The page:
Use financial data to offer context on college athletics

knight commissionResearch into athletics spending has never been easier for college sports media thanks to both the Knight Commission on Intercollegiate Athletics and the USA Today athletics/coaches’ salary databases. These resources enable college sports journalists to compare finances in order to develop numerous comparisons. This morning, for example, I played with financial data related to both our school (Eastern Illinois University) and our conference (Ohio Valley) that has yielded information for at least a few stories worth investigating.

Here is a sampling of data about EIU’s spending based upon 2012 finances from the Knight Commission database: EIU ranks ninth among 10 OVC schools in total athletic spending at $29,159 per FTE. [Data for Belmont and SIU-E were unavailable.] Southeast Missouri spent $259 less overall per FTE than EIU does. EIU spent $12,550 more on athletics (FTE) than on academics. In this category, EIU ranks at the bottom. Murray State, Tennessee State, Tennessee Tech and Jacksonville State, meanwhile, each spent more than $30,000 more per FTE on athletics than on academics.

Once I look over all of the data, I suspect the OVC will be at, or near, the bottom of conferences in athletic spending per FTE. The Southeastern Conference, conversely, will be at, or near, the top in athletic spending. In the SEC, Auburn spent $225,595 on athletics per FTE, which is $198,738 more than it spends on academics per FTE. Four SEC schools spend more than $200,00 on athletics per FTE. Ole Miss is at the bottom, spending $135,008 per FTE, which is more than $120,000 more per FTE than it spends on academics.

If this data seems confusing, that might be because these figures are presented rather dryly. Like all stories, this one needs context, which means I’d need to speak with coaches, athletes and administrators, to read stories on athletics budgets and to observe stadiums, locker rooms and other facilities on campus in order to find a storyline. Data should serve as the foundation to support these stories.

ovc pictureNo need to take on all the data at once. Start small, building on one aspect and then moving from there. For instance, you might want to begin with a comparison between academic spending per FTE and athletic spending per FTE. Afterward, you might want to create a third column that includes the difference between these figures. Here’s what I recorded for the OVC (see picture on the right).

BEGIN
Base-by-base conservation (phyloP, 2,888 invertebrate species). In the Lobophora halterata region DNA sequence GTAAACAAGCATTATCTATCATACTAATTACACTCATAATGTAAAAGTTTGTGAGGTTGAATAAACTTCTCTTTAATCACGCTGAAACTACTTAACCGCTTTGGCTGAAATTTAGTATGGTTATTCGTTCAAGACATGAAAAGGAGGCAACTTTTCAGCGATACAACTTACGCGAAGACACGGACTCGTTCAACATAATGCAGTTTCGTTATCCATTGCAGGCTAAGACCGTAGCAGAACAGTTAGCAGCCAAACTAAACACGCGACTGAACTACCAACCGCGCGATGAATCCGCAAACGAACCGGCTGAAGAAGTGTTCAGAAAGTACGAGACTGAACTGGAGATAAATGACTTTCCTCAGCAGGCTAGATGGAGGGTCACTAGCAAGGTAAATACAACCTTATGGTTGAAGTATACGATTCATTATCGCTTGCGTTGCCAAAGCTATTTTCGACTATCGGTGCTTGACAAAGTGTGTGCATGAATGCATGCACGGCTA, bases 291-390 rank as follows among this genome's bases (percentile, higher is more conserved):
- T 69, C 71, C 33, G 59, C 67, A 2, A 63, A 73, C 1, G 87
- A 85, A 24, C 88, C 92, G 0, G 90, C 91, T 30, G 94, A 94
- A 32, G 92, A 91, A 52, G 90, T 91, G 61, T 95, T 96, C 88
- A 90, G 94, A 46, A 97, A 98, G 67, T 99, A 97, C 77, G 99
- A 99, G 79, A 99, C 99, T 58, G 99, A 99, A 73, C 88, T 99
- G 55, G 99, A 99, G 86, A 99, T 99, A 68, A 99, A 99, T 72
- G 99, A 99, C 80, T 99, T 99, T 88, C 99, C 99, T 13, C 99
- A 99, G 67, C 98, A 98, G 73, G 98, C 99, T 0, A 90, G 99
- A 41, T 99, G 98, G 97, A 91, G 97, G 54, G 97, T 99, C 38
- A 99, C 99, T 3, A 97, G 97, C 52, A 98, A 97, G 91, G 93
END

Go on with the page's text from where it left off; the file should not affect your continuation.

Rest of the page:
Were I writing a story, I would then rank the data by whatever category I deemed most important, or I would cite the schools in alphabetical order and offer the three columns in a well-designed graphic.

This information does not offer the entire perspective on sports at EIU nor in the Ohio Valley Conference. But it’s something you can build on in the coming weeks or months – and everybody would be the better for these stories.


About jgisondi

I am the author of the "Field Guide To Covering Sports," the second edition now available from Congressional Quarterly Press/SAGE, and "Monster Trek: The Obsessive Search for Bigfoot" (U of Nebraska Press). Field Guide to Covering Sports, Second Edition goes beyond general guidance about sports writing, offering readers practical advice on covering 20 specific sports. From auto racing to wrestling, author Joe Gisondi gives tips on the seemingly straightforward—like where to stand on the sideline and how to identify a key player—along with the more specialized—such as figuring out shot selection in lacrosse and understanding a coxswain’s call for a harder stroke in rowing. In the new Second Edition, readers also explore sports reporting across multimedia platforms, developing a foundational understanding for social media, mobile media, visual storytelling, writing for television and radio, and applying sabermetrics. Fully revised with new examples and updated information to give readers confidence in covering just about any game, match, meet, race, regatta or tournament, Field Guide to Covering Sports, Second Edition is the ideal go-to resource to have on hand when mastering the beat. In "Monster Trek," Joe Gisondi brings to life the celebrities in bigfoot culture: people such as Matt Moneymaker, Jeff Meldrum, and Cliff Barackman, who explore remote wooded areas of the country for weeks at a time and spend thousands of dollars on infrared imagers, cameras, and high-end camping equipment. Pursuing the answer to why these seekers of bigfoot do what they do, Gisondi brings to the reader their most interesting—and in many cases, harrowing—expeditions. You can order both from Amazon.
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